• HARO. HARO—or Help a Reporter Out—allows you to connect with journalists who are looking for experts to help them source stories. Their tagline is “free publicity” and that’s pretty much what it is. For instance, if you are an expert in ways to deal with insomnia, you can search HARO for journalists who are looking to talk to experts on the topic. You then send that person an email, “pitching” your expertise, and leave it to them to follow-up. It’s a great way to build your own PR, from a media relations perspective, and get yourself some local or national visibility.
  • SlideBatch. SlideBatch is the solution for “making web content visual and powerful.” They say a buyer will view eight media items before making a decision and where they find those can be scattered across the web. Now you can control what people see and how they see it. Drag files from your desktop, from Dropbox, SlideShare, or Flickr. Or you can add items from Google, YouTube, Vimeo, news, blogs, and even the social networks. You create the batch, design a customized player, select a template, and choose color theme, and voila! You now have a visual PR slideshow for your newsroom or other page on your website.
  • Talkwalker. If you only use two tools in this list, Talkwalker Alerts is the second. Set up alerts for your name, the company name, and your brand or product names. Once a day, you’ll receive an email with links to articles that mention your search terms. For instance, if the alert is for your name and someone mentions you online, you’ll receive an email with the link so you can read what was said. This is a great way to not only monitor what is being said about your company online, it allows you to find the right influencers to build relationships with because they’re the ones already writing about your industry or category.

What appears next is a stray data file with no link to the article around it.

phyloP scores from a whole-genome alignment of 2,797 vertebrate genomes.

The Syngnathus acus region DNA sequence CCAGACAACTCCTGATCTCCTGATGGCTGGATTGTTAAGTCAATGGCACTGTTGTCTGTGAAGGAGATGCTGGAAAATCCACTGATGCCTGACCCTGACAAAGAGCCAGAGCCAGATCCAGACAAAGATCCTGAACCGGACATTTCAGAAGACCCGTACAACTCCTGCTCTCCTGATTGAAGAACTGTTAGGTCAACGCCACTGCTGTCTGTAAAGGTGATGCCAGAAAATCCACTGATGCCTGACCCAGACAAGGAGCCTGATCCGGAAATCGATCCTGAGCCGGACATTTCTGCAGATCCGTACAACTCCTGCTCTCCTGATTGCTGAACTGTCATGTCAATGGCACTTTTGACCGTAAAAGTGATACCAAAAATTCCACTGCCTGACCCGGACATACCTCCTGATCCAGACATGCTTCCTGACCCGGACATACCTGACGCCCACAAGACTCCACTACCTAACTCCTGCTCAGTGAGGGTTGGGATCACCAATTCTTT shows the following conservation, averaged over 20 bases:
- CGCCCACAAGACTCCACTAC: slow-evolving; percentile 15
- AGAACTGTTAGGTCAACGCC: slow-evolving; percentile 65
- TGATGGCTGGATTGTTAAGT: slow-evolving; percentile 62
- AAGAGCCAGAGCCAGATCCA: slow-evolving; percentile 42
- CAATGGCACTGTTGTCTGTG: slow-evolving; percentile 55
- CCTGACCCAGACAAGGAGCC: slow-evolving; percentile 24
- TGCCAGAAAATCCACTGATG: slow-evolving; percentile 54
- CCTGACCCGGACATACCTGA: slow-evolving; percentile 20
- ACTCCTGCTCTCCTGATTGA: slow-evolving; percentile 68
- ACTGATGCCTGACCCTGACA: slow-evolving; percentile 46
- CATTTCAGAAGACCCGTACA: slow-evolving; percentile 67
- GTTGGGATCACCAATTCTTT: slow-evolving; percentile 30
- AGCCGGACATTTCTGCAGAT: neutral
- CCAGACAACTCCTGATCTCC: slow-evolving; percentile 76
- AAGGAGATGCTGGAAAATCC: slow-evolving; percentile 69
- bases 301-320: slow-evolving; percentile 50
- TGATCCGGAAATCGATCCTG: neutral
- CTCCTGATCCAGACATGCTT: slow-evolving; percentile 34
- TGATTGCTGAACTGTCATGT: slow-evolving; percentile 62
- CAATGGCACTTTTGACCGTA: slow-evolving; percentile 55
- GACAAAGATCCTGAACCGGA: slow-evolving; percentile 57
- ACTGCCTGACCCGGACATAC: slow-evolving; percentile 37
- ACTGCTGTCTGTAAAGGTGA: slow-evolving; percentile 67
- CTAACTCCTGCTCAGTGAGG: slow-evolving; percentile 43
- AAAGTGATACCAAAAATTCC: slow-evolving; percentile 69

• WordPress. WordPress is a content management system that makes it easy for you to update your own website, without having to pay a developer every time you want to make a change to one sentence on one page. The tool was built for the small business owner and is as easy as using Word or PowerPoint.

While you certainly have to think about things from a PR perspective, such as your reputation and how others view your brand, these tools make it a lot easier to manage your time and still make it home for dinner with your family.

A version of this first appeared on the Jimdo blog.

Gini Dietrich

Gini Dietrich is the founder, CEO, and author of Spin Sucks, host of the Spin Sucks podcast, and author of Spin Sucks (the book). She is the creator of the PESO Model and has crafted a certification for it in partnership with Syracuse University. She has run and grown an agency for the past 15 years. She is co-author of Marketing in the Round, co-host of Inside PR, and co-host of The Agency Leadership podcast.